On August 13, 2013, the Civil Rules Advisory Committee invited comment on proposed amendments to the Federal Rules of Civil Procedure dealing with discovery and spoliation sanctions. Since then, the committee received over 2,000 sets of written comments and heard testimony at three hearings. In the Winter 2013 issue of Litigation News, I discussed the proposed amendment to Rule 37(e) (spoliation sanctions). In the Winter 2014 issue, I summarized the remaining proposals, which concern effective judicial case management, proportionality, and cooperation in discovery. Here I review the bar’s critique of the recommended changes and the committee’s recent withdrawal of many of its recommendations in response to those criticisms.
In the main, the usual players proffered predictable positions. The plaintiffs’ bar was represented by such groups as the Legal Aid Society of New York City, the National Employment Lawyers Association, the American Association of Justice, the NAACP Legal Defense and Educational Fund, and the Lawyers Committee for Civil Rights under Law. Speaking for the defense bar were, among others, the Defense Research Institute, the International Association of Defense Counsel, the U.S. Chamber of Commerce, and the Federation of Defense and Corporate Counsel.
Plaintiffs’ counsel derided most of the proposed changes—including the reduced caps on interrogatories, requests for admission, and depositions, and perceived weight placed on damages as an element of proportionality in discovery—as inimical to the search for justice. These commentators feared that the rules would facilitate defendants’ obfuscation and concealment of discoverable information, especially in complex cases and those where the defendants control the evidence. Some plaintiffs’ counsel warned that the suggested standard for sanctions under Rule 37(e) was too high. The defense bar, generally speaking, lauded all of the recommendations as corrective of the perceived widespread abuse of discovery.
A third group of commentators represented plaintiffs and defendants. This cohort included, among others, the New York County Lawyers Association (NYCLA), the Pennsylvania Bar Association (PBA), the membership of the ABA Standing Committee on Federal Judicial Improvements (ABA Commentators), the American Trial Lawyers Association, and several large law firms. Their comments were more nuanced than those of the referenced interest groups and are especially noteworthy for that reason.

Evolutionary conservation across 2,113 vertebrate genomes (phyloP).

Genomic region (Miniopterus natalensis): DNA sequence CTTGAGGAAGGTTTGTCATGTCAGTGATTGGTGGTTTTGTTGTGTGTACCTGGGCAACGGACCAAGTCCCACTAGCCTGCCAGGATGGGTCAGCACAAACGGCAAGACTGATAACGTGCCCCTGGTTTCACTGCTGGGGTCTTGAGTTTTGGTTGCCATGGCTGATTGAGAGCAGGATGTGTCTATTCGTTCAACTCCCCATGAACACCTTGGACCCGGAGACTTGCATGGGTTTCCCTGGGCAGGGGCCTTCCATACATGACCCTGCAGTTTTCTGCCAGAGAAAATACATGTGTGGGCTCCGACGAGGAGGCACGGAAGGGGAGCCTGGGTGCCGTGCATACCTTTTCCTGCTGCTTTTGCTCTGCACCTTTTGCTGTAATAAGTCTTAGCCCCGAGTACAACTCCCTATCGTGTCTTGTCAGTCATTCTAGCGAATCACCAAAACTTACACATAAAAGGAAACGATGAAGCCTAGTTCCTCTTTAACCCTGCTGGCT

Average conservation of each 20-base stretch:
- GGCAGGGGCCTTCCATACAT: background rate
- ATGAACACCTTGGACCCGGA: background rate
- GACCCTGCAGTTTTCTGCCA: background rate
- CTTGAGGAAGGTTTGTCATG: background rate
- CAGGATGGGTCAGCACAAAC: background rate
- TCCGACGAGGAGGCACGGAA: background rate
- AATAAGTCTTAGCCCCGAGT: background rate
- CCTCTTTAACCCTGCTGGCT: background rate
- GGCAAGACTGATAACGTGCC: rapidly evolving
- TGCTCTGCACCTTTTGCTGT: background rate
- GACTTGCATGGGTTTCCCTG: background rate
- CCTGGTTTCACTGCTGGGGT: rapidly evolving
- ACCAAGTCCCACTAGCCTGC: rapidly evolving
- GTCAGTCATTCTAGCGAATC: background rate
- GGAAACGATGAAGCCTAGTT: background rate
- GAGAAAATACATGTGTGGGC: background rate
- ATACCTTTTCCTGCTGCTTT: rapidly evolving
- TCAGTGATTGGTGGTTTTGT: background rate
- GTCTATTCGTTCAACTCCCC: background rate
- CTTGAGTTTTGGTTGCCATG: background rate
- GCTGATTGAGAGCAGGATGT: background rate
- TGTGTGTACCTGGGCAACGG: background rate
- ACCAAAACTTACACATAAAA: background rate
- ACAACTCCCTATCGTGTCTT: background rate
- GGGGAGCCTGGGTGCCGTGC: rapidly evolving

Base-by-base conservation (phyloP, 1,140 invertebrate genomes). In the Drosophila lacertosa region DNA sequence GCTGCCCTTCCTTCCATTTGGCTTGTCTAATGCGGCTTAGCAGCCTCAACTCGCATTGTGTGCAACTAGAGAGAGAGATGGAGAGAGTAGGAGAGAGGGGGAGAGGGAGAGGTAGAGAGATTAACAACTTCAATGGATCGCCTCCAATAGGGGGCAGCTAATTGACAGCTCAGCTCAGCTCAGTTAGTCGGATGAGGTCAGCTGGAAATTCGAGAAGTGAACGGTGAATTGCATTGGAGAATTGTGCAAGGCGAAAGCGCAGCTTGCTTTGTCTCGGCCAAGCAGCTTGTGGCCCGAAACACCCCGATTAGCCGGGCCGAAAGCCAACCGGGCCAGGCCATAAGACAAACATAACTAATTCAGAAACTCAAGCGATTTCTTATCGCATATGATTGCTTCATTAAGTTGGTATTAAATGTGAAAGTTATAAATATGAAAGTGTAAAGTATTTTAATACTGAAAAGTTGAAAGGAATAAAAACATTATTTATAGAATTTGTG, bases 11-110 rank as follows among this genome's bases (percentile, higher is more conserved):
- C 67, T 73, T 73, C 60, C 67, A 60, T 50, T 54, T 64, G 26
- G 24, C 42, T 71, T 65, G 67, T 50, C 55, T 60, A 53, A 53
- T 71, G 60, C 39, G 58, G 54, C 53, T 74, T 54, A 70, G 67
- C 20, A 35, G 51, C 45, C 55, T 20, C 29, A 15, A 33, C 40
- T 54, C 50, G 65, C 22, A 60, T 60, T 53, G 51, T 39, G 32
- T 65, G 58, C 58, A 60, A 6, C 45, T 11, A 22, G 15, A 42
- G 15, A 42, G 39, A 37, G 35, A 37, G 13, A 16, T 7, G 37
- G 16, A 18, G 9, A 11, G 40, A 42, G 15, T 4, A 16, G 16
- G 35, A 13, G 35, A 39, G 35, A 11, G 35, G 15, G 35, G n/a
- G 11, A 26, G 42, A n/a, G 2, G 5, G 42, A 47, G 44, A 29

For example, while the plaintiffs’ bar rejected further restrictions on paper discovery and depositions, the ABA commentators distinguished between the proposed deposition cap and the cap on requests for admission, disfavoring the former but supporting the latter. Concerning the former, they made a point common to many of the criticisms: If there is no compelling evidence of abuse of the current 10-deposition presumptive limit, why reduce it? The NYCLA recognized the need to expedite litigation but also asserted that the proposed discovery reduction rules would not solve the problem. While the PBA supports a lowered cap on depositions, it argued that the presumptive limit should be higher than the five-deposition cap proposed by the committee. A Big Law attorney who represents plaintiffs and defendants lauded the reduced caps on discovery, stating, based on his experience, that parties will readily agree to expanded limits where appropriate.
Plaintiffs’ representatives were also exercised by the proposed shift of the cost-benefit analysis from Rule 26(b)(2(C)(iii) to Rule 26(b)(1), and the clarification that discovery of inadmissible information “reasonably calculated to lead to the discovery of admissible evidence” does not expand the bounds of “relevance” for discovery purposes. The neutral commentators generally favored (or were silent as to) these changes, however, while a few suggested that Rule 26(b)(1) needs yet further precision.
As to Rule 37(e), some in the defense bar argue that sanctions should be reserved for those whose conduct is “willful and in bad faith,” as opposed to “willful or in bad faith,” as the proposal reads. The ABA commentators criticize the term “willful” as ambiguous; rather, the threshold for sanctions should be gross negligence or recklessness. They also argued that the moving party should not have the burden to prove prejudice from the lost material, as the movant often will not know what evidence has been destroyed.
The committee, in response to the criticisms, withdrew its proposal to reduce the presumptive numbers of depositions, interrogatories, requests to admit, and deposition length. Most of the other proposals are going forward, but Rule 37(e) remains in flux. Stayed tuned.
The agenda for the April 2014 meeting of the Advisory Committee on Civil Rules summarizes the most recent changes in the committee’s proposal.
Charles S. Fax is an associate editor for Litigation News.